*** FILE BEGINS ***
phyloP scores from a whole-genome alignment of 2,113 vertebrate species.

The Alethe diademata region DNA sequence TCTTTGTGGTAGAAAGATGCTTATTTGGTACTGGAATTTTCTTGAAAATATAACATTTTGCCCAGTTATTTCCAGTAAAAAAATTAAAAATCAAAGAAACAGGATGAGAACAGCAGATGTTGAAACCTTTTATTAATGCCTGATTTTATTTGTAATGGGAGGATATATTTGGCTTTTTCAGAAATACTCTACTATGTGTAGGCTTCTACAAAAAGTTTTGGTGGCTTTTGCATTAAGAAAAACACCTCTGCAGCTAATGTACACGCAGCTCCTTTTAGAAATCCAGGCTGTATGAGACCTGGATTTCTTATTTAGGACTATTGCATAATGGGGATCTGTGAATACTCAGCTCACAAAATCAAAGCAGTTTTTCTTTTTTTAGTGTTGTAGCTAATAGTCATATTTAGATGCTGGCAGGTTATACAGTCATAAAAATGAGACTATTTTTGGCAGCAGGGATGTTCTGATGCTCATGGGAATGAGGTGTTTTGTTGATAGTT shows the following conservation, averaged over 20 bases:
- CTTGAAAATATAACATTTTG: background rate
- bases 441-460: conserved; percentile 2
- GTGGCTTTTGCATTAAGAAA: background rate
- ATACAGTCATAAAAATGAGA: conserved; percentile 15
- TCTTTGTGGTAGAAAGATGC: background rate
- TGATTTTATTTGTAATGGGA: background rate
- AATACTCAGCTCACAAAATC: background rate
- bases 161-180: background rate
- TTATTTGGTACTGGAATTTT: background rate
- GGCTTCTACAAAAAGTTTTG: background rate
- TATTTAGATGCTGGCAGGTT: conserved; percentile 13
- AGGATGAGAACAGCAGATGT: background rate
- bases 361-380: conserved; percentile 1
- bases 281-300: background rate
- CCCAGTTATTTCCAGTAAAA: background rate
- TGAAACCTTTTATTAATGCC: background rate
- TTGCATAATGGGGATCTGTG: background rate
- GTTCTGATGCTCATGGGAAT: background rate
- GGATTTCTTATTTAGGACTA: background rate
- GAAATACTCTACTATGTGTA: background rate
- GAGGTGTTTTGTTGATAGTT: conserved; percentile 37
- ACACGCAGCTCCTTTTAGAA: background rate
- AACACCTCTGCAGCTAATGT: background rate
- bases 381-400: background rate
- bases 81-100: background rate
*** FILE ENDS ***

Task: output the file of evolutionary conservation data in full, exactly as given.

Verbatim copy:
phyloP scores from a whole-genome alignment of 2,113 vertebrate species.

The Alethe diademata region DNA sequence TCTTTGTGGTAGAAAGATGCTTATTTGGTACTGGAATTTTCTTGAAAATATAACATTTTGCCCAGTTATTTCCAGTAAAAAAATTAAAAATCAAAGAAACAGGATGAGAACAGCAGATGTTGAAACCTTTTATTAATGCCTGATTTTATTTGTAATGGGAGGATATATTTGGCTTTTTCAGAAATACTCTACTATGTGTAGGCTTCTACAAAAAGTTTTGGTGGCTTTTGCATTAAGAAAAACACCTCTGCAGCTAATGTACACGCAGCTCCTTTTAGAAATCCAGGCTGTATGAGACCTGGATTTCTTATTTAGGACTATTGCATAATGGGGATCTGTGAATACTCAGCTCACAAAATCAAAGCAGTTTTTCTTTTTTTAGTGTTGTAGCTAATAGTCATATTTAGATGCTGGCAGGTTATACAGTCATAAAAATGAGACTATTTTTGGCAGCAGGGATGTTCTGATGCTCATGGGAATGAGGTGTTTTGTTGATAGTT shows the following conservation, averaged over 20 bases:
- CTTGAAAATATAACATTTTG: background rate
- bases 441-460: conserved; percentile 2
- GTGGCTTTTGCATTAAGAAA: background rate
- ATACAGTCATAAAAATGAGA: conserved; percentile 15
- TCTTTGTGGTAGAAAGATGC: background rate
- TGATTTTATTTGTAATGGGA: background rate
- AATACTCAGCTCACAAAATC: background rate
- bases 161-180: background rate
- TTATTTGGTACTGGAATTTT: background rate
- GGCTTCTACAAAAAGTTTTG: background rate
- TATTTAGATGCTGGCAGGTT: conserved; percentile 13
- AGGATGAGAACAGCAGATGT: background rate
- bases 361-380: conserved; percentile 1
- bases 281-300: background rate
- CCCAGTTATTTCCAGTAAAA: background rate
- TGAAACCTTTTATTAATGCC: background rate
- TTGCATAATGGGGATCTGTG: background rate
- GTTCTGATGCTCATGGGAAT: background rate
- GGATTTCTTATTTAGGACTA: background rate
- GAAATACTCTACTATGTGTA: background rate
- GAGGTGTTTTGTTGATAGTT: conserved; percentile 37
- ACACGCAGCTCCTTTTAGAA: background rate
- AACACCTCTGCAGCTAATGT: background rate
- bases 381-400: background rate
- bases 81-100: background rate